For a second consecutive day Dec. 10, thousands of protesters continued to occupy Plaza Bolívar, the central square in Bogotá, to oppose the removal of the Colombian capital's populist mayor, Gustavo Petro. A left-wing populist and former guerilla fighter, Petro was ordered to step down by Colombia's Prosecutor General Alejandro Ordoñez—officially over irregularities in a reform of the city’s garbage collection system. Under the decision, Petro is barred from holding public office for 15 years. But Petro told his supporters in the plaza, "I am still mayor," and assailed Ordoñez's decision as a "coup against democracy." Protesters pledge to remain in the plaza until the decision is overturned, with banners reading "Respect my vote," and accusing the conservative Ordoñez of being a "golpista" (coup-plotter.)
Ecuador's government ordered closed the environmentalist Fundación Pachamama Dec. 4, with the Interior Ministry saying it was "affecting the public peace." The Environment Ministry issued its own statement accusing of the organization of "interference in public policy." Plainclothes police were sent to seal off the group's offices in the morning. The action stemmed from the previous week's protests at the XI Round for selling oil leases in the Ecuadroan Amazon. President Rafael Correa accused Pachamama and another group, Yasunidos, of attacking the Chilean ambassador, Juan Pablo Lira. Pachamama denies the allegations, saying its members were not even present at the protest in front of the Hydrocarbons Ministry. Fundación Pachamama plans to appeal the government's decision.
Libya's ongoing internal chaos briefly made world news Dec. 5 as a US national, a teacher at the Benghazi International School named Ronald Smith, was shot to death under circumstances that are still unclear. Whoever was behind it, it will be a headache for Obama, whose opponents are still milking the "Benghazigate" scandal. (CNN, Dec. 5) Other than when a US citizen dies, the world media take little note the near-daily violence in the city. On the same day Smith was killed, a member of Libya's Special Forces and a young cadet were gunned down in Benghazi. And the head of the Presidential Guards of the city, Anwar al-Dous, lost a leg when an explosive device detonated under his car. (Libya Herald, Dec. 5) Niger's President Mahamadou Issoufou, speaking to reporters at a Franco-African summit in Paris, responded by implying that Libya could be next for intervention: "Our fear is that Libya falls into the hands of Salafist terrorists and that the state becomes like Somalia... Sadly, we're seeing that the terrorists are there and that armed Salafist militia are in Benghazi, with people being killed almost every day. We must stabilize Libya." (Reuters, Dec. 6)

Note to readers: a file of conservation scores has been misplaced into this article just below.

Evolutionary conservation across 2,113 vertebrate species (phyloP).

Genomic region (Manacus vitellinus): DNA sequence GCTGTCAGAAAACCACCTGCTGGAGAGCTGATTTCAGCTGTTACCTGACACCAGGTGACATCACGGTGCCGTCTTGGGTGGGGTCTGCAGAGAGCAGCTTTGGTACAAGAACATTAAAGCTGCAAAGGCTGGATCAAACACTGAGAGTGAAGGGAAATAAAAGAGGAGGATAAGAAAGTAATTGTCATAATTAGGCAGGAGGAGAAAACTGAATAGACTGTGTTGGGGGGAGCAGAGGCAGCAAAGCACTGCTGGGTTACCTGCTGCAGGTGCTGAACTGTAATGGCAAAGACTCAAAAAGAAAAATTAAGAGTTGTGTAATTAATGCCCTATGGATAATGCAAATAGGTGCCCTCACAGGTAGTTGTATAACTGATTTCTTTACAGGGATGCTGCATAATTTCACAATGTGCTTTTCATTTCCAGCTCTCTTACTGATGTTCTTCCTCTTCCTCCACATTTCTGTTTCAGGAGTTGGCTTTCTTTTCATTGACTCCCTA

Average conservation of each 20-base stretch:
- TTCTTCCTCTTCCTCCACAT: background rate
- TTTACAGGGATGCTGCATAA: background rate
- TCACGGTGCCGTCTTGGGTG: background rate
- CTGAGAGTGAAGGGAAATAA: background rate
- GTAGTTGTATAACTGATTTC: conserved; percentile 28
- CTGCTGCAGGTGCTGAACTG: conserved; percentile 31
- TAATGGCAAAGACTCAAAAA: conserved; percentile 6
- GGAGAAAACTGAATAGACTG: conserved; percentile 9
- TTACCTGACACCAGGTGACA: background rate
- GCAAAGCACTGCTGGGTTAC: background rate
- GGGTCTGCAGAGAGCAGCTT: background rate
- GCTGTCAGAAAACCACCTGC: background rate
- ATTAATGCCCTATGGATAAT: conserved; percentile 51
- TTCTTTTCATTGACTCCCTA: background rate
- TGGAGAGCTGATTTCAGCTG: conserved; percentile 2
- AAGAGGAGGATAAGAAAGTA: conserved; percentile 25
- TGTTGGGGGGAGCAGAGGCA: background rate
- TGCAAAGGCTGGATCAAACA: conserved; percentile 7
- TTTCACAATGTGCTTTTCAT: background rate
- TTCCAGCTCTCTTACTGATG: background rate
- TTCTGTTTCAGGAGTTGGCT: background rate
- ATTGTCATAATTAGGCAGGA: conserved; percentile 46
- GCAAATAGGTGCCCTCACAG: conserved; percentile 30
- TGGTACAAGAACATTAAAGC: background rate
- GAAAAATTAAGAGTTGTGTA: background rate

Yemen's ongoing internal war briefly made world news Dec. 5 as a suicide bomber and gunmen wearing army uniforms attacked the defense ministry building in the capital, Sanaa, killing 52 people. One attacker drove a car packed with explosives into the gate of the ministry's compound, then gunmen in another vehicle sped in and opened fire on soldiers and medical staff working at a hospital within the compound. Seven foreign doctors and nurses—from Germany, India, Veitnam and the Philippines—are among the dead. No group immediately claimed responsibility, but authorities of course suspect al-Qaeda in the Arabian Peninsula. The attack came as Defense Minister Mohammed Nasser is on a visit to Washington. (Reuters, BBC News, Dec. 5)
Lebanon's government has ordered the coastal city of Tripoli placed under army control amid growing sectarian clashes. The move was announced after a 15-year-old boy was among four killed Dec. 3. It marks the first time since the end of the country's civil war in 1990 that the military has been ordered to take full control of a city. The new violence broke out when Alawite residents of the Jabal Mohsen neighborhood began flying Syrian flags to demonstrate their support for Bashar Assad, and Sunni residents of nearby Bab el-Tebbaneh raised the flag of Syria's rebel coalition. The four killed were Alawites, persumably slain by Sunni gunmen, and sparking Alawite protest marches. (Al Jazeera, Dec. 3; AFP, Dec. 1)
A new massacre is reported from Ciudad Juárez, again raising fears of a return to the wave of deadly gangland violence that convulsed the Mexican border city for much of the past decade. Eight members of a single family—including two four-year-old girls and a six-year-old boy—were killed in their home Nov. 17 in the colonia (neighborhood) of Morelos Zaragoza. The bodies of the children were found on their beds, with multiple stab wounds, as were those of two young women. The two men were on armchairs, handcuffed and gagged. A two-month-old baby, known to have lived in the house, was not found among the dead. The family had been planning an event for their Jehova's Witnesses congregation when the attack took place. (Pulso, IOL, Proceso, Nov. 17)